District 74 Legislative Survey Results
In mid-January many of you received the District 74 Legislative Survey. Over 1,625 in total returned the survey with just over 1,200 mailing it in and the other 400 completing the on-line survey. To all those who provided this valuable input, let me thank you and apologize that we were limited to a small handful of questions. Let me share the results and a few comments about the status of each.
The first question asked if Indiana should "opt out" of the provisions for the federal health care law: 55 percent were in favor, 33 percent against, and 12 percent undecided. Many share the concern that unfunded mandates are bad for Indiana as our state cannot constitutionally create a deficit like our federal government. It appears President Obama and Congress is reconsidering the options of states, as well.
The second question asked if you supported a statewide smoking ban: 52 percent are in favor, 41 percent against, and 7 percent undecided. This bill passed the House including some important exemptions for over 21 establishments such as bars and casinos. This softened version, in conversations with many of you, makes it more palatable for those who were against it.
"Do you favor the elimination of the township board and transferring its oversight function to the county council?" This time 45 percent disagreed, 35 percent agreed, and 20 percent remained undecided. Though several bills were offered, none have made it to the floor of the House. This feedback, I believe, demonstrates a preference for local control, particularly in our district's rural counties.
"Do you support a state constitutional amendment defining marriage as a union between one man and one woman?" This was the clearest response of the survey: 72 percent said yes, 22 percent said no and 6 percent were undecided. We did vote on the Constitutional Amendment in the House and it passed consistently with the will of our district. The resolution now goes to the Senate for approval and then would have to go through a similar process in two years qualifying it to be placed on the ballot as a referendum which would allow all Hoosiers to decide if this shall become a constitutional amendment.
The question of, "Should package, convenience and grocery stores be allowed to sell beer, wine and liquor on Sunday?" 52 percent said no, 40 percent yes, and 8 percent were undecided. This bill is a grave concern to our small town liquor stores which fear the economic impact of allowing Sunday sales. It did not make it out of committee this year.
The last two questions focused on education, which has gotten a lot of attention in this session. The first question asked, "Do you think that a teacher's students' improvement in test scores should be one factor in a teacher's pay?" The results were: 48 percent said yes, 42 percent said no, and 10 percent were undecided. Legislation to evaluate teachers and implement merit pay passed the Senate in Senate Bill 1 and we expect to hear it in the House. SB 1 has many teachers concerned about what will be measured and how much the evaluation will impact their pay. I believe the current SB 1 legislation will get a considerable additional "overhaul" in the House to help address the very legitimate concerns of teachers. I will keep you abreast of the changes to this bill. Even many teachers agree it is a good idea, just difficult to accomplish in a fair and disciplined way.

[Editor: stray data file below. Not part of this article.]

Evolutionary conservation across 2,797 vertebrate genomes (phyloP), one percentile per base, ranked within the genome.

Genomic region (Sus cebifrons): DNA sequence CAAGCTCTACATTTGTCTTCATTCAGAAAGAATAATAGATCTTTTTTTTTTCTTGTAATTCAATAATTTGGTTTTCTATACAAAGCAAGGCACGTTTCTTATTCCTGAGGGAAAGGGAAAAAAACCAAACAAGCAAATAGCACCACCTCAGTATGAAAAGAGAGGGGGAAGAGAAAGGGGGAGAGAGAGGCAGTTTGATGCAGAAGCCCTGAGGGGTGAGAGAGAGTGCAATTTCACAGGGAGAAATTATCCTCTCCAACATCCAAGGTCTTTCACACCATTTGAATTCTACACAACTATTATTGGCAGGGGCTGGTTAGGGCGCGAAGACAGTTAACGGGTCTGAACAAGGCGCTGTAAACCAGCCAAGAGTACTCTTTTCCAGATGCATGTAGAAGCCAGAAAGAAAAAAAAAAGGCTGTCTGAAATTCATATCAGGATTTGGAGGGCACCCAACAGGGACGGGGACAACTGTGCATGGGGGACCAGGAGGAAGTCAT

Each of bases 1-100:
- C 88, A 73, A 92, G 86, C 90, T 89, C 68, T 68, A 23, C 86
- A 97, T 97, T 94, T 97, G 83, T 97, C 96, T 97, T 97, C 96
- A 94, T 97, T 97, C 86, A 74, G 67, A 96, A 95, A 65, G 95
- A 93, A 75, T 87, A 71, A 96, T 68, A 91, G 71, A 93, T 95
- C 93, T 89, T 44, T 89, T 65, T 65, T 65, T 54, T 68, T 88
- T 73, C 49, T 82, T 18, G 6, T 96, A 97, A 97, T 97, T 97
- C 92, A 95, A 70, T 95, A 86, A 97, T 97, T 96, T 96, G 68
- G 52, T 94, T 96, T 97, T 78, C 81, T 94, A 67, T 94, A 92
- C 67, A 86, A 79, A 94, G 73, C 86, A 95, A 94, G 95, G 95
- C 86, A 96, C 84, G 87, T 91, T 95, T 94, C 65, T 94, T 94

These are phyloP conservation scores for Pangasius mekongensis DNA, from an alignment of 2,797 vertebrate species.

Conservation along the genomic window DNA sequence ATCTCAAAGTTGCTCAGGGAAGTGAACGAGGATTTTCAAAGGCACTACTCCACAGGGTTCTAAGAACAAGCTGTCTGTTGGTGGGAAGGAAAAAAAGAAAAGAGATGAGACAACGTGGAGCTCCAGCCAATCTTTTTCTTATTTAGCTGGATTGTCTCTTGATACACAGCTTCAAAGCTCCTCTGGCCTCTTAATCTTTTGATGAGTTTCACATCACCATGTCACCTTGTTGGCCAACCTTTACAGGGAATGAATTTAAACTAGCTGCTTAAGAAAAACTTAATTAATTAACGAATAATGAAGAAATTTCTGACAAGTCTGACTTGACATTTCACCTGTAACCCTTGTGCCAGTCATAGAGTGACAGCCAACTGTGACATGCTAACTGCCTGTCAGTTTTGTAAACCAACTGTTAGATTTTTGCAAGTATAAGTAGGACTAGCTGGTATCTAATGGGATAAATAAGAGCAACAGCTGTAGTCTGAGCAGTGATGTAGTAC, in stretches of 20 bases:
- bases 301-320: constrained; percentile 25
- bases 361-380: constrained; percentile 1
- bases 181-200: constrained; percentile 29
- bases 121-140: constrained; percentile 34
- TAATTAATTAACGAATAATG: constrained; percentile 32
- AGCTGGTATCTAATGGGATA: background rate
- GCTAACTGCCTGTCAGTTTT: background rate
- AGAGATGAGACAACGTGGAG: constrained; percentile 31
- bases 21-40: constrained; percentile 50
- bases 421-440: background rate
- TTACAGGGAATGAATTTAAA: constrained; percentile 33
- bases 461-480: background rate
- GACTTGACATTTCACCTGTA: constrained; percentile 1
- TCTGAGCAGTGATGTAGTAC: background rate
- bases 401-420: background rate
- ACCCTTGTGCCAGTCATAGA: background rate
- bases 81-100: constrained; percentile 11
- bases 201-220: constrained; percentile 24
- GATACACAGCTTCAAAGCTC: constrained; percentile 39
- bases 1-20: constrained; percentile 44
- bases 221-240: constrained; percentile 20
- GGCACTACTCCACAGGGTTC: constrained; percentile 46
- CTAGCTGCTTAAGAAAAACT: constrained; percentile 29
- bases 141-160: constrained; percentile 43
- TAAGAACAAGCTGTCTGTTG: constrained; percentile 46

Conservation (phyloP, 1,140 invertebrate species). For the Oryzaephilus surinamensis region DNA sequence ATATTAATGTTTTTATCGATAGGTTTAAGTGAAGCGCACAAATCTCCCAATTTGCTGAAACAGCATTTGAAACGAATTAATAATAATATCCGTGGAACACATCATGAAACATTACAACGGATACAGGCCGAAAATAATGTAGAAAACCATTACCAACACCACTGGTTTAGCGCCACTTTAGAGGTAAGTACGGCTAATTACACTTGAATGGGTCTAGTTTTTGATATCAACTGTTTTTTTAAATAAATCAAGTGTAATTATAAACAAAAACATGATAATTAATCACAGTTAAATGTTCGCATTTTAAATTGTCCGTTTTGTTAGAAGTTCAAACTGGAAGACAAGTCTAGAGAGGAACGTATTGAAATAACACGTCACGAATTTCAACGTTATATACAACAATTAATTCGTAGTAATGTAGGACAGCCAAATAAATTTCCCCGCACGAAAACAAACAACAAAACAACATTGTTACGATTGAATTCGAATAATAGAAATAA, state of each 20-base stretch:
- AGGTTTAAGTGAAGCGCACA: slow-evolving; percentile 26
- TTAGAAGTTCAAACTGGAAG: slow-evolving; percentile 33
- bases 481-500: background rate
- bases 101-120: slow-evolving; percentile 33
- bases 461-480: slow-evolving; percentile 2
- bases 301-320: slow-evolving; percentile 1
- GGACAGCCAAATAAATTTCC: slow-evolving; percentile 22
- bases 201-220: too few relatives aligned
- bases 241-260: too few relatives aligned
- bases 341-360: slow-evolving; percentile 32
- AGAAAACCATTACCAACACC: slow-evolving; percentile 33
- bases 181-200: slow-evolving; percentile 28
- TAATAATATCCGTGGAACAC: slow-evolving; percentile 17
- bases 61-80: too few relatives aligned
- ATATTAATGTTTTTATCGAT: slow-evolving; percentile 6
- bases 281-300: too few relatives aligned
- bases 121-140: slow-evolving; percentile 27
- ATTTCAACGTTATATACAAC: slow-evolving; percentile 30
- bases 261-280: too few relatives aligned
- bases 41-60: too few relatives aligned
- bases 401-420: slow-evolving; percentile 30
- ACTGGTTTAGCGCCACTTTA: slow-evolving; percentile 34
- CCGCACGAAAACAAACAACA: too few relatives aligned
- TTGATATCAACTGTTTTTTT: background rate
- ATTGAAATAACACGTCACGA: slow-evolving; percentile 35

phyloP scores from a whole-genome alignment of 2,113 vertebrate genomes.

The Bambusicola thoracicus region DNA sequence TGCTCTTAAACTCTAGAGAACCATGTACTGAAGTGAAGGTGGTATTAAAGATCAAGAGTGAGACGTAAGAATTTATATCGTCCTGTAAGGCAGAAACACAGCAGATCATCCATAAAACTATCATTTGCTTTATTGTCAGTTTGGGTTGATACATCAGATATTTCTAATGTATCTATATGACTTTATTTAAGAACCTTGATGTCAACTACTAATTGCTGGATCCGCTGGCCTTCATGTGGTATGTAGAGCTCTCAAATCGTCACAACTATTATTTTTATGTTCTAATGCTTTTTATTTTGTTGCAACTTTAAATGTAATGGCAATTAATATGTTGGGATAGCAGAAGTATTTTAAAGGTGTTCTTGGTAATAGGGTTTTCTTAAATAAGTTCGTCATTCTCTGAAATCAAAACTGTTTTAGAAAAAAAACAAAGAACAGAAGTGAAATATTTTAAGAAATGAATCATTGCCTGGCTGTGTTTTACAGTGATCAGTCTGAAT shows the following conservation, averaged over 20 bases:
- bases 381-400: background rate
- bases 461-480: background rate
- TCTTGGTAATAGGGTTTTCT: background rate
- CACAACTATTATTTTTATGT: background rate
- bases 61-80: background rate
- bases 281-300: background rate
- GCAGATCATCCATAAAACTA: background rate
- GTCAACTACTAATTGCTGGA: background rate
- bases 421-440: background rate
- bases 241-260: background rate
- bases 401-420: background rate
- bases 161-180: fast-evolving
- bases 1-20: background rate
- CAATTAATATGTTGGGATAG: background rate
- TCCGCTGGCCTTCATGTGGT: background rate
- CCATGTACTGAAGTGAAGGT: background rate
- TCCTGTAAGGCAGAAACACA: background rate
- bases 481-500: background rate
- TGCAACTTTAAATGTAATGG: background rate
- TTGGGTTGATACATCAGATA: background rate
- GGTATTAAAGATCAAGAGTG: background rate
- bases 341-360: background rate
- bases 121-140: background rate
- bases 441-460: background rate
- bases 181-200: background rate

The final survey question was, "Do you believe that our education system is doing an acceptable job preparing our students to enter the workforce?" The results were: 49 percent said no, 35 percent said yes, and 16 percent were undecided. We have good schools in our district. However, I think this demonstrates the very high bar constituents place on our education system. In the past we have answered by giving schools more money. The state doesn't have more money. The Charter School bill which passed the House last month and is now being considered in the Senate provides for the expansion of the charter public school option as thousands of children are on waiting lists across the state. House Bill 1003, the School Scholarship program, also called vouchers, is yet one more option being considered. That bill has passed out of the House Education Committee, but has not yet been debated on the floor of the House. Though many like this option for Hoosier children, allowing even low income students to use vouchers could create empty seats resulting in less funding to our public schools.
Finally, SB 575, collective bargaining, has passed out of the Senate and will come to the House for consideration. This bill would focus collective bargaining on primarily salary and benefits. District 74 teachers and administrators have done a great job of making their voices heard on these important education bills.
The greatness of our nation is the freedom of speech and thought that we have as Hoosiers and Americans. That same freedom of speech and thought is incredibly difficult for a legislator as, with every vote, I will please many, but disappoint some. Know that my colleagues and I spend much time refining bills through amendments before that final vote as we attempt to "thread the needle" in a way that serves most Hoosiers and ensures the future of Indiana for our children.
If you would like to see the legislative survey results for District 74 you can visit www.in.gov/H74. As always, please stay in touch. Your survey responses, e-mails, calls, letters, and visits do make a difference.
Rep. Sue Ellspermann (R-Ferdinand)